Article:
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Re: Proposal: Standardize to one space after full stops indocumentation, pod, comments, etc.

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March 18, 2023 19:50
Re: Proposal: Standardize to one space after full stops indocumentation, pod, comments, etc.
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On Sat, 18 Mar 2023 at 20:11, Ovid <> wrote:

> On Sat, Mar 18, 2023 at 4:16 PM demerphq <> wrote:
>> Part of my objection to the two space rule is that I dont want to spend
>> time thinking about wrapping prose.
> As someone who's not a core committer, I recognize that my opinion should
> not have the same weight, so please take what I say with a grain of salt,
> Arguments over formatting are soul-destroying. I have never found them
> productive. However, the arguments are persistent and they can be a serious
> time sink.
> When I put together a team to release Test::Harness 3.0, one extremely
> talented developer objected to my coding standard on the grounds that "only
> amateurs use four space indent."
> Because I was running that project, I put my foot down over a .perltidyrc
> file and mandated its use. I *hated* the format it produced, but because
> we found a compromise, I swallowed my pride because for me, it was more
> important that we develop than argue over formatting. It shut down the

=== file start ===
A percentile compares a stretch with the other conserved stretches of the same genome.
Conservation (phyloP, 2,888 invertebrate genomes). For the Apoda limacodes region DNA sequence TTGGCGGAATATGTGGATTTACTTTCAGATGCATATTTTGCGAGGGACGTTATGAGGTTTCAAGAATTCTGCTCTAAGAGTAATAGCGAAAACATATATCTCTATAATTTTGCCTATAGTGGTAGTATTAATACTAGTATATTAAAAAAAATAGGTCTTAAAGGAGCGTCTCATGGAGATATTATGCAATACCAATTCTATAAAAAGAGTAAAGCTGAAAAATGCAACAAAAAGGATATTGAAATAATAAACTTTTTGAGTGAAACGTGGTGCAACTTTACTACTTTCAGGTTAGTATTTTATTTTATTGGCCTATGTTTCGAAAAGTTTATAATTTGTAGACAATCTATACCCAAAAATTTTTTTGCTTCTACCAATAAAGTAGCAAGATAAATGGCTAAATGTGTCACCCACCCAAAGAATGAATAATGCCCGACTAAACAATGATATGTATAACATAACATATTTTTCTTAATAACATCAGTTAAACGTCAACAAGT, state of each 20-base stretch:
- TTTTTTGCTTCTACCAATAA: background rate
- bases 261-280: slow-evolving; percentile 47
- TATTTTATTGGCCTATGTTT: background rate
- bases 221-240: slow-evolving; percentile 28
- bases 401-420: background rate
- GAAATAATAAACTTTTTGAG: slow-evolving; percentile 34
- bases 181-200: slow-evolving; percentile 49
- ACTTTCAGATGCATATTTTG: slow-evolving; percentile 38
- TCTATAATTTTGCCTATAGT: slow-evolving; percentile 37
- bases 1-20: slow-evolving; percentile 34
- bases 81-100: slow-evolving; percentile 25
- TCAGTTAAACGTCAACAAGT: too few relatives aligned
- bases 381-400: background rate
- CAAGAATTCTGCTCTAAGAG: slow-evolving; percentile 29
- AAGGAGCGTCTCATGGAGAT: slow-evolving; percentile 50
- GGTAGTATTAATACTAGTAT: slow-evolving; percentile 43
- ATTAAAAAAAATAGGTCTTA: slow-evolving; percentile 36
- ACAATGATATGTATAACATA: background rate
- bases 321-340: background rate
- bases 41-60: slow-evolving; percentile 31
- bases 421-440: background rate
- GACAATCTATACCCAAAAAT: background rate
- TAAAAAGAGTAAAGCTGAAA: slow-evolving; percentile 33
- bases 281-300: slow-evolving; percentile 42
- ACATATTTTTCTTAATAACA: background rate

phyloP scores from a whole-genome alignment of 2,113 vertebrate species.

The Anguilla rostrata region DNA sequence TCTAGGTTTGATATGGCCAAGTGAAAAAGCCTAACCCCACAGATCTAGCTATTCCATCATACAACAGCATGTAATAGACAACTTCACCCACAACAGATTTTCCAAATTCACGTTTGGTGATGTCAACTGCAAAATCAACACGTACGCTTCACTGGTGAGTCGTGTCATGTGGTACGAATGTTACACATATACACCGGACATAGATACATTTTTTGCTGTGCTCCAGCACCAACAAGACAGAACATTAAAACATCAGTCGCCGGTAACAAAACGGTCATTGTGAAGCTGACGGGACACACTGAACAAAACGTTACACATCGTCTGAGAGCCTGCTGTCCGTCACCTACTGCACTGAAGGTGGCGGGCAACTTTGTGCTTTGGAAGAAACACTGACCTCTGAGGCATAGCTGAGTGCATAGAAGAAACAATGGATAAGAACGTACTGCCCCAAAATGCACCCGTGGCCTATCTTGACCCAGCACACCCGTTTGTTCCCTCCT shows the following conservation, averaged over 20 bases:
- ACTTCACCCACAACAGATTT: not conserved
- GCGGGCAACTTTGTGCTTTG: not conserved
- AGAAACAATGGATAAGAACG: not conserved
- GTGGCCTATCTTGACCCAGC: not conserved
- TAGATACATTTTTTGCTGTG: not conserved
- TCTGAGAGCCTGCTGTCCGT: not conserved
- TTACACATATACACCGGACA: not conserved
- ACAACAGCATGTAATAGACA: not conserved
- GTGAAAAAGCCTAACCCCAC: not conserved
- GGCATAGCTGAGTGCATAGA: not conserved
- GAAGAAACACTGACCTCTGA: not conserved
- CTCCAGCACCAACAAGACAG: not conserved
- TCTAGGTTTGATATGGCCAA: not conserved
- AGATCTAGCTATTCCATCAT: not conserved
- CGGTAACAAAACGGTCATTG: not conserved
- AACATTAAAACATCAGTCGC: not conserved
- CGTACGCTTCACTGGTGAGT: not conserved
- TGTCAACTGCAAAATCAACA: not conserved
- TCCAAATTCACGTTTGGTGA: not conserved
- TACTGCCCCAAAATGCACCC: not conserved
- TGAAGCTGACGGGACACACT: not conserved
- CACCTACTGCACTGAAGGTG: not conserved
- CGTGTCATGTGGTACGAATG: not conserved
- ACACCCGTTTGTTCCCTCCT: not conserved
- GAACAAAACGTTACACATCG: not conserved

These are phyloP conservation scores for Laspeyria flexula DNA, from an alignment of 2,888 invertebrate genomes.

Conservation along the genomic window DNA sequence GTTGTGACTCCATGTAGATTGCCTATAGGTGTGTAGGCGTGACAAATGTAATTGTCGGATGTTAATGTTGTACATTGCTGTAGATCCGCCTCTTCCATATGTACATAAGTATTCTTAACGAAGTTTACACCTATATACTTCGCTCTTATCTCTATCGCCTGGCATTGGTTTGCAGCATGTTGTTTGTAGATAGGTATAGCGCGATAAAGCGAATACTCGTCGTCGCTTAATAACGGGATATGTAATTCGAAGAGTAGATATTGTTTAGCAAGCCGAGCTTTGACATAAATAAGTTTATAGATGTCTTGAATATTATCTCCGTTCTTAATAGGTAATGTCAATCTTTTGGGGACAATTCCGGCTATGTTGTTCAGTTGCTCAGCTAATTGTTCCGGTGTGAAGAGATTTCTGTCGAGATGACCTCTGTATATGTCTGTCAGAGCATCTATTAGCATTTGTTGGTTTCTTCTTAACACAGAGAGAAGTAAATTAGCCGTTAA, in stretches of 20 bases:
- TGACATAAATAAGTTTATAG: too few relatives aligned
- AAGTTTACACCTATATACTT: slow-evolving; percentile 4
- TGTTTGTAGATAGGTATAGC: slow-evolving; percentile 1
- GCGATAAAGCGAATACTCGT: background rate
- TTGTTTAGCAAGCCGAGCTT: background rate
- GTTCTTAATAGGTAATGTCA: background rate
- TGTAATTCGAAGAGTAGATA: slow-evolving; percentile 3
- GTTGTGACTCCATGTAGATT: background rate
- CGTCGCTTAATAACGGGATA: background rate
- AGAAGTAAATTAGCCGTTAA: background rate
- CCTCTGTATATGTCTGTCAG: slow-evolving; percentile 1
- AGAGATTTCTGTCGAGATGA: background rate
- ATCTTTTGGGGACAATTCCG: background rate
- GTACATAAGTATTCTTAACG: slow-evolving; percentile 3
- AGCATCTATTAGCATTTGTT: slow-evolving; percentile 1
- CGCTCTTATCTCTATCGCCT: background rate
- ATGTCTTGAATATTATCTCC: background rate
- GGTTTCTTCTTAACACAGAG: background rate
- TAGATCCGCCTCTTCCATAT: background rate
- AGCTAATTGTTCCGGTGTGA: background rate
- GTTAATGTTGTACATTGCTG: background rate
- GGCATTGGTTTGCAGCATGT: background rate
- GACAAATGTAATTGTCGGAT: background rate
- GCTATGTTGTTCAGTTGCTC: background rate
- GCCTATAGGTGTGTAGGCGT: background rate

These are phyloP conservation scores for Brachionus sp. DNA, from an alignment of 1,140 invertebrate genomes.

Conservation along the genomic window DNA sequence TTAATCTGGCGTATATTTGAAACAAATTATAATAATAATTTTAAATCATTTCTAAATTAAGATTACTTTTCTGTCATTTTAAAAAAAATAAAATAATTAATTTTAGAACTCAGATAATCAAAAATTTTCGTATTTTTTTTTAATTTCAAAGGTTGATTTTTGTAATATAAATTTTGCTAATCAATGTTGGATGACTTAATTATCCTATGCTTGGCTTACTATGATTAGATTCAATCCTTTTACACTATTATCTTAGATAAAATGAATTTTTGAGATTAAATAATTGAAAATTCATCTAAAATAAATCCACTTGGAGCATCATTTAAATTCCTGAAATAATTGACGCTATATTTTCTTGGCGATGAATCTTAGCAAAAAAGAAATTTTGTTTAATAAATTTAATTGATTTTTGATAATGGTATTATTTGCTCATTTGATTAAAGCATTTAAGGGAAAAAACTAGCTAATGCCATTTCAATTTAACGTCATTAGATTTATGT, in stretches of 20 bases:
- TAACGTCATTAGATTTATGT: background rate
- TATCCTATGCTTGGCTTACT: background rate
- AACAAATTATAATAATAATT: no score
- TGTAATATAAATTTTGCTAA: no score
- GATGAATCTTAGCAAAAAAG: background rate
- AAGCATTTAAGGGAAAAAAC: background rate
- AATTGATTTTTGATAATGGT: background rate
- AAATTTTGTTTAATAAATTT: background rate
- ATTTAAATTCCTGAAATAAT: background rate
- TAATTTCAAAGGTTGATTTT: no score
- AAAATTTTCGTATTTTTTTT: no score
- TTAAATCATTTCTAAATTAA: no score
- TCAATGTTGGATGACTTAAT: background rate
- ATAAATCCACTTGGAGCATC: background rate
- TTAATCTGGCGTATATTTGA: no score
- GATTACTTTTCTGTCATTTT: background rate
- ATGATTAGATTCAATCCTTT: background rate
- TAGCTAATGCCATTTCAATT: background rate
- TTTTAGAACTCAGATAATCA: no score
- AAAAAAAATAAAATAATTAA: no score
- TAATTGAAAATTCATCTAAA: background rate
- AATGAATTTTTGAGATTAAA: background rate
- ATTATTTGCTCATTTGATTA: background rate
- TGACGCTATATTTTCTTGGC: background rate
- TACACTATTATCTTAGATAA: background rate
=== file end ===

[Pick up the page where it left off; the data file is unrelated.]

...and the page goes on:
> arguments and we were able to focus on delivering 3.0.

Yes. This.  As long as a tool enforces the style rule it doesn't matter
what the rule is really. I like to left hug my assignment operators because
it saves me from making stupid mistakes, especially when mixing mysql code
and perl code in the same file. If I have a tidy rule to undo that habit
then it is much better than being forced to remember that some folks will
ask me to correct any such cases before they will approve my commits.  But
that requires the file I am working has a tidy rule to start with, if it
doesn't then it almost for sure will not be consistently styled as humans
make mistakes.  So in most cases I end up manually searching for my style
leaking through. (Although it doesn't come up enough that i have written
any tools to fix it /yet/)

> Later, at the BBC, I wasn't running the project I was on, but I pushed
> hard for a similar approach. There was one holdout, a developer who also
> couldn't stand the output (in part for reasons that the entire team,
> including myself, agreed with), and he was given permission to spend some
> time augmenting Perl::Tidy with PPI to get that preferred format. I bet our
> team lead five quid that he would fail. I won that bet. That was time spent
> on fixing a personal preference rather than building value.
> Given what I do now, I often have the luxury of dictating a .perltidyrc
> file and a test to ensure that all code respects that. I still hate its
> output, but it works. In ten years of our consulting firm, we've only had
> one argument over formatting and the developer in question won because he
> was able to provide a .perltidyrc file that respected his choice. I just